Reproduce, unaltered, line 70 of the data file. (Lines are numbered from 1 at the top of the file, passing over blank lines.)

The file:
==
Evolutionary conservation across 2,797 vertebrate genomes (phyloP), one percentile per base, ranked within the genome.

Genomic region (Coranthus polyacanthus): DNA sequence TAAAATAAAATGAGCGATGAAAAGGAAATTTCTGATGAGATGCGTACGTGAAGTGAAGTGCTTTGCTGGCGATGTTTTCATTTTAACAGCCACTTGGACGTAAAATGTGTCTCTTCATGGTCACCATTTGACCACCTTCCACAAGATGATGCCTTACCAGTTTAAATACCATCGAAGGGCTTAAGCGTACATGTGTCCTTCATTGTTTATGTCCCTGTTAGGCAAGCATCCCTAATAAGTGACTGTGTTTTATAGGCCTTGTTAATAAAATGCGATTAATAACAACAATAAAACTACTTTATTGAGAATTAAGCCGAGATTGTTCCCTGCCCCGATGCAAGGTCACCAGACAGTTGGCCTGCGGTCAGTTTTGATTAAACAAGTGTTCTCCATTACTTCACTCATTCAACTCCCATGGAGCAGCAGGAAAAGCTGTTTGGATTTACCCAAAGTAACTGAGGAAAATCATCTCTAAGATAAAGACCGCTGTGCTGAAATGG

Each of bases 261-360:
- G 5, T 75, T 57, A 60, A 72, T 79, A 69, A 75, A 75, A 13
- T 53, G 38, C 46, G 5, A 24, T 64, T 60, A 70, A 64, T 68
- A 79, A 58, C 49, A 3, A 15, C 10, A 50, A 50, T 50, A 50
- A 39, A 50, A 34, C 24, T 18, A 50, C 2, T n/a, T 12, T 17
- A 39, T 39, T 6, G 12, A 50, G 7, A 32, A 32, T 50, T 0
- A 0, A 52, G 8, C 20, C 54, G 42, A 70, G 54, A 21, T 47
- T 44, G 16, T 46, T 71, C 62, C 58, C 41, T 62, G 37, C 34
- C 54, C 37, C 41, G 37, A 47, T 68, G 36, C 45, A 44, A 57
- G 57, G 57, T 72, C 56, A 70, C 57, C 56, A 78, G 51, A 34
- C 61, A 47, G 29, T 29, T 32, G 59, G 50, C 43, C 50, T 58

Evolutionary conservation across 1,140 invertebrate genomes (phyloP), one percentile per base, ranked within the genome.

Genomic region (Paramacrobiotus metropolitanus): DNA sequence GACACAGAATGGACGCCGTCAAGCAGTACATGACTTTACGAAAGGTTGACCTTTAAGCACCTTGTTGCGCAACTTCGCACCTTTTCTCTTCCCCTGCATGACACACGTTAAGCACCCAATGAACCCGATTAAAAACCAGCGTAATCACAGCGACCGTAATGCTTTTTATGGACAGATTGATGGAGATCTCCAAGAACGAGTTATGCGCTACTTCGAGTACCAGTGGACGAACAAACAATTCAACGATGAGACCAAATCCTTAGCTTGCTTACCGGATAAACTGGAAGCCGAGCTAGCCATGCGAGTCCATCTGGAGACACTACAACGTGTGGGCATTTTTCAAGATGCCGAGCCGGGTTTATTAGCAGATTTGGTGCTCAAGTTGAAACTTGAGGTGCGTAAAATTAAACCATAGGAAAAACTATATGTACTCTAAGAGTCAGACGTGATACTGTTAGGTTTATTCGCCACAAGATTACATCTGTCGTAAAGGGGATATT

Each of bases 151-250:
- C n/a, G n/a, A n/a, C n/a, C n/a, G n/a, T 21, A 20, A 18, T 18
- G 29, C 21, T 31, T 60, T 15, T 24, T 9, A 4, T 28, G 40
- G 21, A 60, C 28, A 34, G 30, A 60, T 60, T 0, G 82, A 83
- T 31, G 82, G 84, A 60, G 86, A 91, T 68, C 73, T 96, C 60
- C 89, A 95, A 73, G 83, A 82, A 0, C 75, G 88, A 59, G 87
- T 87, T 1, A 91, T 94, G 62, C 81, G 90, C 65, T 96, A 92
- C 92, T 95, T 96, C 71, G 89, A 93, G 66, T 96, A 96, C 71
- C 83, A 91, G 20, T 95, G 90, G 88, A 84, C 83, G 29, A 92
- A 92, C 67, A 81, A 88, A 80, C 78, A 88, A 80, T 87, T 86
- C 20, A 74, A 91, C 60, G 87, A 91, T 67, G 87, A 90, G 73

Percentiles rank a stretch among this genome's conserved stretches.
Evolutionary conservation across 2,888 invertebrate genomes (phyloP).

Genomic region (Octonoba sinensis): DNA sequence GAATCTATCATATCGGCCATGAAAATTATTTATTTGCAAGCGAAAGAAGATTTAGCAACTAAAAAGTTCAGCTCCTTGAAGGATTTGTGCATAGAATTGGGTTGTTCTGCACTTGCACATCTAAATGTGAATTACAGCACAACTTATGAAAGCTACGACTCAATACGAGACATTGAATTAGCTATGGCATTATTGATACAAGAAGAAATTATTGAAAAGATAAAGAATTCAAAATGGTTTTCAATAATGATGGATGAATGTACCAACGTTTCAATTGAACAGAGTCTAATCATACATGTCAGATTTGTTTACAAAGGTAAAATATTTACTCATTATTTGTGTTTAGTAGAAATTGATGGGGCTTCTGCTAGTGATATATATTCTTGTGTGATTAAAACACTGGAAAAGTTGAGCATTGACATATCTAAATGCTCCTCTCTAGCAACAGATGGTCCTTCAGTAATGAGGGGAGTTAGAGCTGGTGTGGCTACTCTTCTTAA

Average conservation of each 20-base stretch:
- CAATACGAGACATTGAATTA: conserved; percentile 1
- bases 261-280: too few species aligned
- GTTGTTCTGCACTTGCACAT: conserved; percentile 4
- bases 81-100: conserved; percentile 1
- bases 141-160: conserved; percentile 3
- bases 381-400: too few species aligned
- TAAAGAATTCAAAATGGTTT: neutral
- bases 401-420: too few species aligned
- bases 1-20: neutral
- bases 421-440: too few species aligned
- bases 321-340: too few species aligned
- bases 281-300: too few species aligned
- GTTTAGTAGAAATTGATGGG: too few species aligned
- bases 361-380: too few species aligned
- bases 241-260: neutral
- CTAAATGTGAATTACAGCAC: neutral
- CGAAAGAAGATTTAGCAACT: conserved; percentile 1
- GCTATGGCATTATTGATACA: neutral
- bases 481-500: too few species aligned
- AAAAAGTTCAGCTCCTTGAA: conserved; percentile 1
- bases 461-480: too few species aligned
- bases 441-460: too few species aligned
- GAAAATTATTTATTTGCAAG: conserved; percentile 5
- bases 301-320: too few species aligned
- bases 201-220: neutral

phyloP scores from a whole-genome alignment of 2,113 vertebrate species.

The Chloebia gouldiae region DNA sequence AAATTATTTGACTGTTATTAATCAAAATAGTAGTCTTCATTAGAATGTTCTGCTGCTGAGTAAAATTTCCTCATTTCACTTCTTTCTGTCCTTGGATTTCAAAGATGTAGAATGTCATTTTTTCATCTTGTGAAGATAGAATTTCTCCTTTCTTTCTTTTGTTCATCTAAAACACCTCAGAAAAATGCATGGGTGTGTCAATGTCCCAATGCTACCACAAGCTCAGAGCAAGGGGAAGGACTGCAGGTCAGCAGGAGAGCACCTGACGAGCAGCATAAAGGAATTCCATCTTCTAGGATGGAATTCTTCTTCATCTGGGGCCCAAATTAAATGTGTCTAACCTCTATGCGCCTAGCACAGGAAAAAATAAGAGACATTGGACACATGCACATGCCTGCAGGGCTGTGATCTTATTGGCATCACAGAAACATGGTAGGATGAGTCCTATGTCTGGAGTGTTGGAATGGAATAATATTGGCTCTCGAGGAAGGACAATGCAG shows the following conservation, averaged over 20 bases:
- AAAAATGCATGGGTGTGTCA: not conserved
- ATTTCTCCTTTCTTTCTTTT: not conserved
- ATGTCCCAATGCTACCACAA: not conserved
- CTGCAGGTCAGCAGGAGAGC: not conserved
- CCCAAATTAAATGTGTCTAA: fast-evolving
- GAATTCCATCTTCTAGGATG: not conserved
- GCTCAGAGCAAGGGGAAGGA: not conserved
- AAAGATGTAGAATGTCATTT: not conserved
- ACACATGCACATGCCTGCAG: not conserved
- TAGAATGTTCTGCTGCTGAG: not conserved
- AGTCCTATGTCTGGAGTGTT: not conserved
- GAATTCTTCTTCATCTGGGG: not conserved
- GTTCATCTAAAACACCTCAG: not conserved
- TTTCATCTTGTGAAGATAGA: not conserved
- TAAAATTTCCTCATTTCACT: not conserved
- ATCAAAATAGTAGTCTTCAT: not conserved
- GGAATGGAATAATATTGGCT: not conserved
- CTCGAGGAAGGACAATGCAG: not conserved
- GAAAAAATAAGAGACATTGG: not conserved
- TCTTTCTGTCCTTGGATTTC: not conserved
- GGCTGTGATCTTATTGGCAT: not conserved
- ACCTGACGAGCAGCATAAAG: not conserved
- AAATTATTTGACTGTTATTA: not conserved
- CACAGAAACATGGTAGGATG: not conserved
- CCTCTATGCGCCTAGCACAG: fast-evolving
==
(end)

- GTTCATCTAAAACACCTCAG: not conserved